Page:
Manuel Marques-Pita

Manuel Marques-Pita

Assistant Professor of Complex Systems

CICANT, Universidade Lusofona



Manuel Marques-Pita is an Assistant Professor of Complex Systems at CICANT, Universidade Lusófona (Portugal) and an Associate Researcher in the Complex Systems group at ISTAR (ISCTE-IUL) (Portugal). His research is on the interplay between individual and collective behaviours in complex networks (or how do individuals and collectives shape each other).

Prof. Marques-Pita was awarded a PhD in Artificial Intelligence and Cognitive Science by the University of Edinburgh (Scotland, UK) in 2007. He then pursued postdoctoral training with Prof. Luís Rocha (Indiana University, USA) and Prof. Melanie Mitchell (Portland State University, USA) from 2008 to 2014. During this period, he studied dynamics and control in complex networks, particularly in automata models of biochemical regulation and signalling in Biology. His current main focus is on studying complex communication processes in various types of social network, with a particular focus on group conversation. He is the principal investigator of a project that uses Artificial Intelligence, Data Science and Network Science to study social conversation in communities of secondary school students online. The main goal of the project is to use Artificial Intelligence to support the Portuguese Ministry of Education in designing targeted educational interventions that are informed by evidence, and not by intuitions, while ensuring the adherence to ethical principles, and full accountability. These interventions can be helpful for facing current challenges posed by the increasing divisive narratives, extremism, conspiracy theories and hate speech that are becoming so dangerously commonplace in our societies. We expect to provide such support by informing decision makers on how behaviours such as reflection, argumentation, critical thinking, and allowing a multiplicity of voices and perspectives can be successfully encouraged in a diversity of educational settings, in a constantly changing social reality.

Prof. Marques-Pita is also involved in similar projects that use large datasets to understand collective information processing dynamics in specific conversation topics in online social-network platforms, particularly on topics that are directly or indirectly related to politics.


  • Collective information processing and control in complex networks
  • Data-driven analysis of conversation in social networks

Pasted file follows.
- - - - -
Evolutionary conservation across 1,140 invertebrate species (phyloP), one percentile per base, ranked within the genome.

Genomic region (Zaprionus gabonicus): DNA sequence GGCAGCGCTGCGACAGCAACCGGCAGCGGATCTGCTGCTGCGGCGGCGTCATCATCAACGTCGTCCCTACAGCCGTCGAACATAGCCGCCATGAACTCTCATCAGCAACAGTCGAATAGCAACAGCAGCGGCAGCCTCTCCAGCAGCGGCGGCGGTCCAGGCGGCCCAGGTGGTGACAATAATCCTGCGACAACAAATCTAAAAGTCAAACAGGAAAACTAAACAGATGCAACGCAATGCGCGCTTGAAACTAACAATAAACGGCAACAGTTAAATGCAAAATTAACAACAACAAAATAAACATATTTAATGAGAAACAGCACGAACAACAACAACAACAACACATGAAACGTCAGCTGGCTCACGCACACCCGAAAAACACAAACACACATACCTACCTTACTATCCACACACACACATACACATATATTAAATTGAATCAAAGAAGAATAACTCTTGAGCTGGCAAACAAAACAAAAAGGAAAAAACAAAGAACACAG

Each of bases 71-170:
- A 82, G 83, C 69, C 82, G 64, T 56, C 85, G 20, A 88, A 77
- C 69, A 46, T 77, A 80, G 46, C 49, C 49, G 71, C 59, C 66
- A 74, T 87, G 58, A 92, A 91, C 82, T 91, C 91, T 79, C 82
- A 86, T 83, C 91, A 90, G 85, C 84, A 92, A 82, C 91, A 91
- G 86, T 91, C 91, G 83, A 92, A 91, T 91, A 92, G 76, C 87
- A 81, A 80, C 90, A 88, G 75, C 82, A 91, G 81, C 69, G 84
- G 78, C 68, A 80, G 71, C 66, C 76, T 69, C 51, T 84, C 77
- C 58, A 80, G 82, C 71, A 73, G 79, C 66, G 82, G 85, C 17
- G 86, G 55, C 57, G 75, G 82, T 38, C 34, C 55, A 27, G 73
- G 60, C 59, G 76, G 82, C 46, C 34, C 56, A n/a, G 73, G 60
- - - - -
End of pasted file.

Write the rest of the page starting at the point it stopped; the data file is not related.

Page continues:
• Ethical and accountable uses of AI to support e.g. decisions affecting people and modelling of individual behaviours
  • Conversational interaction between people and public spaces


  • PhD in Artificial Intelligence and Cognitive Science, 2007

    University of Edinburgh

Recent Publications

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PTPARL-D: Annotated Corpus of 44 years of Portuguese Parliament debates

Here, we present PTPARL-D, an annotated corpus of debates in the Portuguese Parliament, from 1976 to 2019, covering the entire period of Portuguese democracy.

IoT and Engagement in the Ubiquitous Museum

We installed a simple location sensing network in an Italian musem and collected a sparse, non-overlapping dataset of individual visits to the twenty rooms of a curated classical art exhibition. We found that the choice of rooms visited, sequence and time spent in each of them was not random. Indeed, most visits could be described as instances of a few linearly separable patterns.

Early and Real-Time Detection of Seasonal Influenza Onset

We propose a new method that identifies the beginning of the yearly flu season. This is done by using several different data sources, including searches for flu-related symptoms on Google and phone call logs to a specialized medical phone service.

The effective structure of complex networks drives dynamics, criticality and control

We show that in general the control of complex networks cannot be predicted from structure alone. Structure-only methods such as structural controllability and minimum dominating set theory both undershoot and overshoot the number and which sets of variables actually control these models, highlighting the importance of dynamics in determining control. We show that canalization measured as logical redundancy in automata transition functions models plays a very important role in the extent to which structure predicts dynamics

The effective structure of complex networks: Canalization in the dynamics of complex networks drives dynamics, criticality and control

Network Science has provided predictive models of many complex systems from molecular biology to social interactions. Most of this success is achieved by reducing multivariate dynamics to a graph of static interactions. Such network structure approach has provided many insights …